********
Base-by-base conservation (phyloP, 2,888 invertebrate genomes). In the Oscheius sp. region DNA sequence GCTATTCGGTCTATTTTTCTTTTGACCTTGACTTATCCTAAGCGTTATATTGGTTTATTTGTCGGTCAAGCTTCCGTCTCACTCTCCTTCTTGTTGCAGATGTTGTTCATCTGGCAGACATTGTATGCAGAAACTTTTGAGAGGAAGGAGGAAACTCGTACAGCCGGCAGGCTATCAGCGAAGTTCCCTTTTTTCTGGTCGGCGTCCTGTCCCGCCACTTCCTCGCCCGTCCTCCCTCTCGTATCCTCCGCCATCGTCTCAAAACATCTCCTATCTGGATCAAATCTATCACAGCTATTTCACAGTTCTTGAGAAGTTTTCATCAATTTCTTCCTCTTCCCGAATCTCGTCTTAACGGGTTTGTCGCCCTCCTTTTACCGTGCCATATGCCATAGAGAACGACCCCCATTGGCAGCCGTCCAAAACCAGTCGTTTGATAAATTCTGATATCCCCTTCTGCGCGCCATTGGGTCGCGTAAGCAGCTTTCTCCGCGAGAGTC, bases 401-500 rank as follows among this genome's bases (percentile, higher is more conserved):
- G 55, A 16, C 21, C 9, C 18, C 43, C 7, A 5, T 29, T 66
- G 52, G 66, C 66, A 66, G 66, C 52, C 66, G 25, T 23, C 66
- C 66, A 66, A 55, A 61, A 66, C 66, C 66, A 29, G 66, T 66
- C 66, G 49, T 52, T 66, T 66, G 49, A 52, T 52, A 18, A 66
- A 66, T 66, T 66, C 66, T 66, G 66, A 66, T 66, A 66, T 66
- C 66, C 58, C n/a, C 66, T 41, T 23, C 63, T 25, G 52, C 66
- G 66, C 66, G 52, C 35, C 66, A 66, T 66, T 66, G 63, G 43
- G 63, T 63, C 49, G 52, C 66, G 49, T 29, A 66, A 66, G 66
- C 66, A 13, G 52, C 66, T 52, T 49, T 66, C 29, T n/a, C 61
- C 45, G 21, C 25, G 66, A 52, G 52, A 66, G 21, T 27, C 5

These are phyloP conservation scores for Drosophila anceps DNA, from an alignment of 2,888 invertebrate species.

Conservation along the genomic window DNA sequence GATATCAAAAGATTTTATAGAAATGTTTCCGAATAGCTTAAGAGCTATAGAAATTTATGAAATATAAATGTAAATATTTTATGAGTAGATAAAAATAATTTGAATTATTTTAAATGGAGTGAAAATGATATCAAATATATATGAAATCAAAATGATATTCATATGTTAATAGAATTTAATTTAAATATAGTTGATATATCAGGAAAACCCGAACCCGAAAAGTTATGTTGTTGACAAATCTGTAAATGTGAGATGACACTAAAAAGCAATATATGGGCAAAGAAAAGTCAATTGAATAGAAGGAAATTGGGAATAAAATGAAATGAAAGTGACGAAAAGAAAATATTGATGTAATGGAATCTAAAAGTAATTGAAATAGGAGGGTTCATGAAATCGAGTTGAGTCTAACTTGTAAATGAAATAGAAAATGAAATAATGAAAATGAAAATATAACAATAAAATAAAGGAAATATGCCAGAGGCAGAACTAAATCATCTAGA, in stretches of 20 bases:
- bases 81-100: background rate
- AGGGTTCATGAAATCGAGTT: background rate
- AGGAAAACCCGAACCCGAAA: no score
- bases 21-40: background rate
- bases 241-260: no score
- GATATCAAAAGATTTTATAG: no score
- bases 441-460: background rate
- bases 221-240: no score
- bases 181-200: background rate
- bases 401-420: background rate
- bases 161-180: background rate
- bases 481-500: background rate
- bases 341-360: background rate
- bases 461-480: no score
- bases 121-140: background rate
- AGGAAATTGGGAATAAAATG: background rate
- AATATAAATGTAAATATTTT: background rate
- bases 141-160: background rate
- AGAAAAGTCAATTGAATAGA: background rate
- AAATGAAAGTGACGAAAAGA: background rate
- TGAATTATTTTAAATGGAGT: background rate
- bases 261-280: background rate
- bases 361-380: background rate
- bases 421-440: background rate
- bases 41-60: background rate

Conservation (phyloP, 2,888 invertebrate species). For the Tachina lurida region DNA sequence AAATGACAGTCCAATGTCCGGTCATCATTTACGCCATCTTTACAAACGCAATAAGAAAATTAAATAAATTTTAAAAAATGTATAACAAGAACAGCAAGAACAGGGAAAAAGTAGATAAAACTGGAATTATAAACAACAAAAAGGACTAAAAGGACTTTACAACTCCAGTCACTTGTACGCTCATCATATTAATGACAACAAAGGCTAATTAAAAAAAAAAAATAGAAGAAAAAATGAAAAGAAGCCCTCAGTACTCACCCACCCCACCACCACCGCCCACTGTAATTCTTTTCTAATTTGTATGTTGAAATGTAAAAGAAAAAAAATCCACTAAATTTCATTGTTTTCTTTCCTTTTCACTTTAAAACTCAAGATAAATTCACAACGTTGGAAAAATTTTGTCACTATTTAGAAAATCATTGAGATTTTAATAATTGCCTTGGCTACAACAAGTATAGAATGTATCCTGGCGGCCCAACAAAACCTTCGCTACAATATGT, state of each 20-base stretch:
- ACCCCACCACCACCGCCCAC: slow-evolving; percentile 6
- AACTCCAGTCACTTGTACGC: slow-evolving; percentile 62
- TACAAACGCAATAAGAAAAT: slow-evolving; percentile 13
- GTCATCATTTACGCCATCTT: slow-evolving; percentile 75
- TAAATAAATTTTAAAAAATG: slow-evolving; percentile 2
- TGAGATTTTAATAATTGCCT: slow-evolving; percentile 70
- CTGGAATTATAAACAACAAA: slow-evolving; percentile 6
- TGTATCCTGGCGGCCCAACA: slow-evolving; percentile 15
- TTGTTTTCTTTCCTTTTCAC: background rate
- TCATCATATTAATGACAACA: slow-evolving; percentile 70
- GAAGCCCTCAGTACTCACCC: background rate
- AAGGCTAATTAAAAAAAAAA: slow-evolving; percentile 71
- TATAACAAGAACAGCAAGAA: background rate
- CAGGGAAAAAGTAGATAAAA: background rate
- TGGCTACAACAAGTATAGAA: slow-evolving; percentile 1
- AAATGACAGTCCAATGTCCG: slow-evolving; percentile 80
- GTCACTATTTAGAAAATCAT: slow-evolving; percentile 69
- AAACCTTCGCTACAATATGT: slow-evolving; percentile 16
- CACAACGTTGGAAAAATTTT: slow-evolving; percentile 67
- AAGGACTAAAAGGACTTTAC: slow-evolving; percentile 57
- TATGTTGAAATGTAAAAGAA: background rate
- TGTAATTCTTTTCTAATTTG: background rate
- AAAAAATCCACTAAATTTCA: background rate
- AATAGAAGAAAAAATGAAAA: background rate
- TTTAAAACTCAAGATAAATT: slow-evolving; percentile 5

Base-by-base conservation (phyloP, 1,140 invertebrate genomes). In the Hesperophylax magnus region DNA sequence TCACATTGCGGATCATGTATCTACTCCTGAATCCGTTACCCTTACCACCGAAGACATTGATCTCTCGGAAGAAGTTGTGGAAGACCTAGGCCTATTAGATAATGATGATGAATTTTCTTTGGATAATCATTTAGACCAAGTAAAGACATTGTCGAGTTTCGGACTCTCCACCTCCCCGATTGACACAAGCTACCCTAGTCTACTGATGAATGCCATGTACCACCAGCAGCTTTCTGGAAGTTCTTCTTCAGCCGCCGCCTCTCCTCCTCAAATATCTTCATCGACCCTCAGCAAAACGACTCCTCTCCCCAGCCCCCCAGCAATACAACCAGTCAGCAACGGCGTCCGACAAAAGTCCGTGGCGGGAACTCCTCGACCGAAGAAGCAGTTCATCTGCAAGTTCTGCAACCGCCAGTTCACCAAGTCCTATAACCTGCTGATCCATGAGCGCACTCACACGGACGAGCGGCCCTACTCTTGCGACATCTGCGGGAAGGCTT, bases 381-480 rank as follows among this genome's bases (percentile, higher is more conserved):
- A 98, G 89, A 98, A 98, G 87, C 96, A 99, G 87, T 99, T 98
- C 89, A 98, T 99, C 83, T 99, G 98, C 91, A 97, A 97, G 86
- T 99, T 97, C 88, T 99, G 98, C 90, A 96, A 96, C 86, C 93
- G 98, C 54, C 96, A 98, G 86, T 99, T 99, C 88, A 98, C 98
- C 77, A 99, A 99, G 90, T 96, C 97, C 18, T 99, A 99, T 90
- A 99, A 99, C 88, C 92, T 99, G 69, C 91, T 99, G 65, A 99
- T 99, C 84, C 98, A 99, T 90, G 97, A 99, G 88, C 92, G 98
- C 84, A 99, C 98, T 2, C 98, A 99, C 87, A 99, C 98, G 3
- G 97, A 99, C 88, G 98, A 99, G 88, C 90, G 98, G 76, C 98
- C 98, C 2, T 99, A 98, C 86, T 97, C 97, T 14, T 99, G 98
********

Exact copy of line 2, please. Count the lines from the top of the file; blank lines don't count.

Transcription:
- G 55, A 16, C 21, C 9, C 18, C 43, C 7, A 5, T 29, T 66